• Stockholm’s smart traffic system has resulted in 20 percent less traffic, a 12 percent drop in emissions and a reported 40,000 additional daily users of public transport. Smart traffic systems are strengthening the competitive positions of cities from London to Brisbane to Singapore—with many more being planned.
  • Intelligent oil field technologies can increase both pump performance and well productivity—in a business where only 20-30 percent of available reserves are currently extracted.
  • Smart food systems—such as one now running in the Nordics—can use RFID technology to trace meat and poultry from the farm through the supply chain to supermarket shelves.
  • Smart healthcare can lower the cost of therapy by as much as 90 percent—as ActiveCare Network is doing for more than 2 million patients in 38 states, whom it monitors for the proper delivery of their injections and vaccines. “

Back to this blog - will tech spur its growth rebound ?

Twitter, Facebook and Delicious have been my focus of late but I decided it was time to get back to this blog to put down a few thoughts I’ve been sharing for the past weeks.

Post-Sep 15, we’ve all been living in a bizarro world where tomorrow has become so uncertain that talks of Depression (as in ‘29) have become commonplace. For my part, I’ve tried to maintain a historical perspective, cheered on Warren Buffett’s $13billion buying spree ($4.7bi for CEG, $5b on GS, $3b on GE) and have been wondering what part the tech industry will play in spurring its growth.

A few facts: quick tally of cash (“a terrible long term asset,” according to W. Buffett, “one that pays virtually nothing and is certain to depreciate in value.”) held by some of the largest tech firms:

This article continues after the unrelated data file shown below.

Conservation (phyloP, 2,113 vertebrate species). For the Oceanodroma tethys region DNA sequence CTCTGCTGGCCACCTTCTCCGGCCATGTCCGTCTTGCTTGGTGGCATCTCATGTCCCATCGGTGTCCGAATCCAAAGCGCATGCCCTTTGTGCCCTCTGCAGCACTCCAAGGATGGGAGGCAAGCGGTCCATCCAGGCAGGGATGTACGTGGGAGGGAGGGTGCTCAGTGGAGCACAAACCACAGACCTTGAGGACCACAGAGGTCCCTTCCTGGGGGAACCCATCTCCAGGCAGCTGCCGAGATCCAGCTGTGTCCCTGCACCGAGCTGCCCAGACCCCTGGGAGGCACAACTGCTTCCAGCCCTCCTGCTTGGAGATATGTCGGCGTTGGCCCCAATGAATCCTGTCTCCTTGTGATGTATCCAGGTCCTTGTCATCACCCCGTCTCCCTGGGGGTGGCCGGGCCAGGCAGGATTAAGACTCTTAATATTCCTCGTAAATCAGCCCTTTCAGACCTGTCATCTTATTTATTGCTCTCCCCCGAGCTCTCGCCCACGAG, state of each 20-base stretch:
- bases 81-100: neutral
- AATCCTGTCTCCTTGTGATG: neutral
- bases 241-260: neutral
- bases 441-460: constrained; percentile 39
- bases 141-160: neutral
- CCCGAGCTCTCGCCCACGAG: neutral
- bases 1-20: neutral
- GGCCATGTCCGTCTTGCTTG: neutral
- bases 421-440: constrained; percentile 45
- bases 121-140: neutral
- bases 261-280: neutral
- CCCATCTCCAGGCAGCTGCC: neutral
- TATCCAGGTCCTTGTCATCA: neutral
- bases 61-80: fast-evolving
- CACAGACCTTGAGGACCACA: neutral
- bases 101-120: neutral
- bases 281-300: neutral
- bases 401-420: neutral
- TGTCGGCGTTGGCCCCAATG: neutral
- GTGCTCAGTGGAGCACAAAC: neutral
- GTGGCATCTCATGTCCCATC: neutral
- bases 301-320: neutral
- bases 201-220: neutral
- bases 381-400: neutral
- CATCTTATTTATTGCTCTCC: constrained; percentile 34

MSFT: $23 billion

INTEL: $11.5 billion

APPL: $25 billion

CSCO: $24.4 billion

GOOG: $14 billion

HPQ: $14 billion

ORCL: $12 billion

NOK: 7.2 billion euro=$9.2 billion

TOTAL : $133.1 billion in CASH !!!!!

MSFT and HP announced stock buy-back program but the silence from self-professed Buffett students GOGG has been quite defeaning. Why is GOOG they not defending their stock and/or acquiring more mid-size companies at fire-sale prices ?

All well-managed companies need cash on hand but this hoarding is getting in the way of growth and innovation.  

Shouldn’t these tech giants spur their rebound via timely acquisitions during this downturn, as well as boost R&D ?  It seems to me that the large tech players need to think through their role in the ecosystem and support their growth by supporting the ecosystem, ie investing in it through acquisitions, new products, etc..

On the active side, Nokia has recently announced some a mid-size acquisition (Oz Communications) as well as interesting investments in China through Nokia Ventures (Madhouse). MSFT is still pondering its move with Yahoo (come on Ballmer, it’s trading at $12 !!) and Intel is committed to keeping R&D stable.  

The question therefore remains, what are Apple, Cisco, HP and Oracle doing with all their cash and more importantly to spur growth ?

Please comment/add and I’ll monitor and update this post.